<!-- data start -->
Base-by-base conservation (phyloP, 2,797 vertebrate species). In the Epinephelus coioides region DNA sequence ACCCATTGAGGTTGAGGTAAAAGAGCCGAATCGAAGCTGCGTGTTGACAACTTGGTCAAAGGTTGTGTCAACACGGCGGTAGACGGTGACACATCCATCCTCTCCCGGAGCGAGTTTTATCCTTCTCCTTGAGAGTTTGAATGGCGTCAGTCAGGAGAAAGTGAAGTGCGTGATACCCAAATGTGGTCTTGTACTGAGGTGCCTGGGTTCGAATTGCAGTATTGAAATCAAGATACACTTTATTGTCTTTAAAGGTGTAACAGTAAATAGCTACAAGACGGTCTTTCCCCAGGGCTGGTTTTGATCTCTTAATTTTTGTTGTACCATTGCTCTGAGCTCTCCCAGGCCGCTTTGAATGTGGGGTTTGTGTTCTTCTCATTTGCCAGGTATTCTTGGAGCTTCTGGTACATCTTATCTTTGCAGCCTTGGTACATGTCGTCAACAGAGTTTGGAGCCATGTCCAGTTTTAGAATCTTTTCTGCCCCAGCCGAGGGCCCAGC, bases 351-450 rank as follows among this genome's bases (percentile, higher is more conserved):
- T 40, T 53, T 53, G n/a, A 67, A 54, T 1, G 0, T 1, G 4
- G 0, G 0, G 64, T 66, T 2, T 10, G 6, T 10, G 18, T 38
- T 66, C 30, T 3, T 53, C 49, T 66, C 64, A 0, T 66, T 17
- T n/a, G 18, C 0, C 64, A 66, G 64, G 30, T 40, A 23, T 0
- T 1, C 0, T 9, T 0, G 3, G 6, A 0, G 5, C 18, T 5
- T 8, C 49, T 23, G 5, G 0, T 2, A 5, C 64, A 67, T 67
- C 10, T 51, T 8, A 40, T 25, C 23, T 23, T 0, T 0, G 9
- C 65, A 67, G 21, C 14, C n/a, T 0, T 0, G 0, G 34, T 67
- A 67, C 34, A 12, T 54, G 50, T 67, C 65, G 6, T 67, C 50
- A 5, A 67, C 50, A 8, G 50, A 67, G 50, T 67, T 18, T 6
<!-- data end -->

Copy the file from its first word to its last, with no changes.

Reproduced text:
Base-by-base conservation (phyloP, 2,797 vertebrate species). In the Epinephelus coioides region DNA sequence ACCCATTGAGGTTGAGGTAAAAGAGCCGAATCGAAGCTGCGTGTTGACAACTTGGTCAAAGGTTGTGTCAACACGGCGGTAGACGGTGACACATCCATCCTCTCCCGGAGCGAGTTTTATCCTTCTCCTTGAGAGTTTGAATGGCGTCAGTCAGGAGAAAGTGAAGTGCGTGATACCCAAATGTGGTCTTGTACTGAGGTGCCTGGGTTCGAATTGCAGTATTGAAATCAAGATACACTTTATTGTCTTTAAAGGTGTAACAGTAAATAGCTACAAGACGGTCTTTCCCCAGGGCTGGTTTTGATCTCTTAATTTTTGTTGTACCATTGCTCTGAGCTCTCCCAGGCCGCTTTGAATGTGGGGTTTGTGTTCTTCTCATTTGCCAGGTATTCTTGGAGCTTCTGGTACATCTTATCTTTGCAGCCTTGGTACATGTCGTCAACAGAGTTTGGAGCCATGTCCAGTTTTAGAATCTTTTCTGCCCCAGCCGAGGGCCCAGC, bases 351-450 rank as follows among this genome's bases (percentile, higher is more conserved):
- T 40, T 53, T 53, G n/a, A 67, A 54, T 1, G 0, T 1, G 4
- G 0, G 0, G 64, T 66, T 2, T 10, G 6, T 10, G 18, T 38
- T 66, C 30, T 3, T 53, C 49, T 66, C 64, A 0, T 66, T 17
- T n/a, G 18, C 0, C 64, A 66, G 64, G 30, T 40, A 23, T 0
- T 1, C 0, T 9, T 0, G 3, G 6, A 0, G 5, C 18, T 5
- T 8, C 49, T 23, G 5, G 0, T 2, A 5, C 64, A 67, T 67
- C 10, T 51, T 8, A 40, T 25, C 23, T 23, T 0, T 0, G 9
- C 65, A 67, G 21, C 14, C n/a, T 0, T 0, G 0, G 34, T 67
- A 67, C 34, A 12, T 54, G 50, T 67, C 65, G 6, T 67, C 50
- A 5, A 67, C 50, A 8, G 50, A 67, G 50, T 67, T 18, T 6